Parametrizing Queries Using Jinja
  • 02 Apr 2024
  • 3 Minutes to read
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Parametrizing Queries Using Jinja

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Article summary

What is Jinja Templating?

Jinja Templating is a web template engine for Python. It uses a text-based template language that can be used to generate both markup and source code. The inclusion of Jinja increases flexibility in Preset functionality and features multiple use cases, such as:

  • Implement access controls based on the currently logged in user’s data (user_id and/or username).

  • Apply dashboard filters directly on the dataset's inner query. 

  • Use a filter component to filter a query when the name of a filter column doesn't match one in the current query.

  • Apply filter constraints to dashboards via the URL.

  • Dynamically modify specific elements of your SQL query (such as calculations, aggregations, etc) based on dashboard filter conditions.

  • Advanced controls over operators.

  • Personalized dashboards.

On Preset, you can use Jinja on SQL Lab, Virtual Datasets and also on Row Level Security filters to:

  • Add pre-defined macros to your query to return dynamic data.

  • Execute logic statements (such as if, for, etc).


Jinja Macros

Jinja macros should be added inside double curly brackets ({{ }}). Parameters are also added inside parenthesis:

{{ macro_name(parameters) }}

These are the available macros:

  • current_username()

  • current_user_id()

  • current_user_email()

  • url_param()

  • filter_values()

  • metric()

Let's take a closer look on them:

Current Username

The current_username() macro returns the logged in user's username value. This value is global (the same across all Workspaces), and can't be modified.


SELECT * FROM sales WHERE employee = ' {{ current_username() }} '

Current User ID

Similar to the current_username() macro, the current_user_id() returns the logged in user's ID value. Note that the ID is local to the Workspace (one user would have different IDs on each Workspace), and also can't be modified.


SELECT * FROM sales WHERE employee_id = {{ current_user_id() }}

Current User Email

The current_user_email() macro is another alternative to retrieve user-specific information through Jinja. It returns the email address of the logged-in user:

SELECT * FROM sales WHERE employee = '{{ current_user_email() }}'

URL Parameter

The url_param() macro would fetch parameter values from the dashboard URL. When using this macro, you need to specify the parameter name. Multiple parameters can be specified in the URL using &.


  • Dashboard URL:

SELECT * FROM "Vehicle Sales"
WHERE country  = '{{ url_param('location') }}' -- location is the parameter name specified in the URL
AND month = {{ url_param('month') }} -- month is the parameter name specified in the URL

Filter Values

The filter_values() macro return information from a dashboard filter. To use it, it's required to specify the column name powering the filter. The result would be an array of all applied values (["first_value_applied", "second_value_applied", ...]). It's possible to return only a particular position (for example, use [0] to return the first value applied), or use |where_in to return comma-separated values with quotes.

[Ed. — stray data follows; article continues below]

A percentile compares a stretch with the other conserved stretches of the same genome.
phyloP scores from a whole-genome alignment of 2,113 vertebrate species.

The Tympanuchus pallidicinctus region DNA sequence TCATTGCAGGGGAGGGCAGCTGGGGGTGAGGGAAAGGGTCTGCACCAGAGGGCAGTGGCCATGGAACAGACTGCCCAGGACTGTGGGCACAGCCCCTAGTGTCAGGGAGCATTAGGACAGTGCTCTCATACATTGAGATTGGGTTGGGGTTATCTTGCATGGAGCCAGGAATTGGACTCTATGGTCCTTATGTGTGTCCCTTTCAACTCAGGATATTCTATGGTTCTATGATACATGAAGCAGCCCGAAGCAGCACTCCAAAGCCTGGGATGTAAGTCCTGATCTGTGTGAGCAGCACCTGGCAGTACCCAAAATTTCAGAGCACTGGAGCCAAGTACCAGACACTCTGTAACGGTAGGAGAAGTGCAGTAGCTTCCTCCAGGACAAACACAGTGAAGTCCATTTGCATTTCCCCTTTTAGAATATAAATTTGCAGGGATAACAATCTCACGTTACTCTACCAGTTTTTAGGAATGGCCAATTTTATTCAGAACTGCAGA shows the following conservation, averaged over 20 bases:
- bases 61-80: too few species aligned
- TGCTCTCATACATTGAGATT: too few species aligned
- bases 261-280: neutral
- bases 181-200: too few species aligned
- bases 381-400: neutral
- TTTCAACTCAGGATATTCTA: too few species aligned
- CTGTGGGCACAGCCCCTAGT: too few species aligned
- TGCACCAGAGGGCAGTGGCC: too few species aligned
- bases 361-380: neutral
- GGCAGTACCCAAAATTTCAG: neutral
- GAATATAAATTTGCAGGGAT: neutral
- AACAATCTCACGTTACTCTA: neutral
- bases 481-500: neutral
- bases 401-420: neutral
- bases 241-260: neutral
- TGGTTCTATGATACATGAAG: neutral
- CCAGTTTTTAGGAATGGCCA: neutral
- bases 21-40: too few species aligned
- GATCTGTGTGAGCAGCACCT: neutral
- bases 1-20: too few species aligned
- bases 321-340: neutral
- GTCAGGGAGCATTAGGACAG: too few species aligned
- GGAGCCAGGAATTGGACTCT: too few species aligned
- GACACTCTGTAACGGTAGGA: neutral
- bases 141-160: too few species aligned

SELECT * FROM "Vehicle Sales"
WHERE country in ({{ filter_values('country')|where_in }}) 
-- country is the name of the column used on the dashboard filter.
-- |where_in would return the results in the correct SQL syntax -> 'USA', 'Belgium', 'Canada' instead of ['USA', 'Belgium', 'Canada']


The metric() macro can be used to retrieve the metric SQL syntax from a dataset. This can be useful for different purposes:

  • Override the metric label in the chart level (without impacting the dataset).

  • Combine multiple metrics in a calculation.

  • Retrieve a metric syntax in SQL lab.

  • Re-use metrics across datasets.

This macro avoids copy/paste, allowing users to centralize the metric definition in the dataset layer.

SELECT {{ metric('count') }} as count -- count is the key of the metric that is being used
FROM "Vehicle Sales"

When using this macro in the Chart Builder, by default the metric will be searched in the dataset being used. However, it’s possible to also specify the dataset ID (when using the macro in SQL Lab or in case you want to fetch a metric syntax from another dataset):

SELECT {{ metric('count', 3) }} as count -- count is the key of the metric that is being used. 3 is the dataset ID
FROM "Vehicle Sales"

Logic Statements

Logic statements can be used to perform different actions based on validation results, and also perform iteration loops. The logic statement should be added inside curly brackets and percentage sign ({% %}). It's always required to start and end the block:

{% if something %}
     SQL syntax
{% else %}
     SQL syntax
{% endif %}


SELECT * FROM "Vehicle Sales"
WHERE country
{% if filter_values('operation')[0] == 'Equals' %} -- execute in case the first value applied to this dashboard filter is "Equals"
     = '{{ filter_values('location')[0] }}'
{% elif filter_values('operation') == 'In' %} -- in case the first condition isn't met, check if the filter value is "In"
     in ({{ filter_values('location')|where_in }})
{% else %} -- execute in case none of the conditions above are met
     not in ({{ filter_values('location')|where_in }})
{% endif %} -- end block

Video References

How to Apply an OR Filter using a Jinja Template

Jinja URL Parameters

Using a Jinja Template to Create Filters in Array Elements

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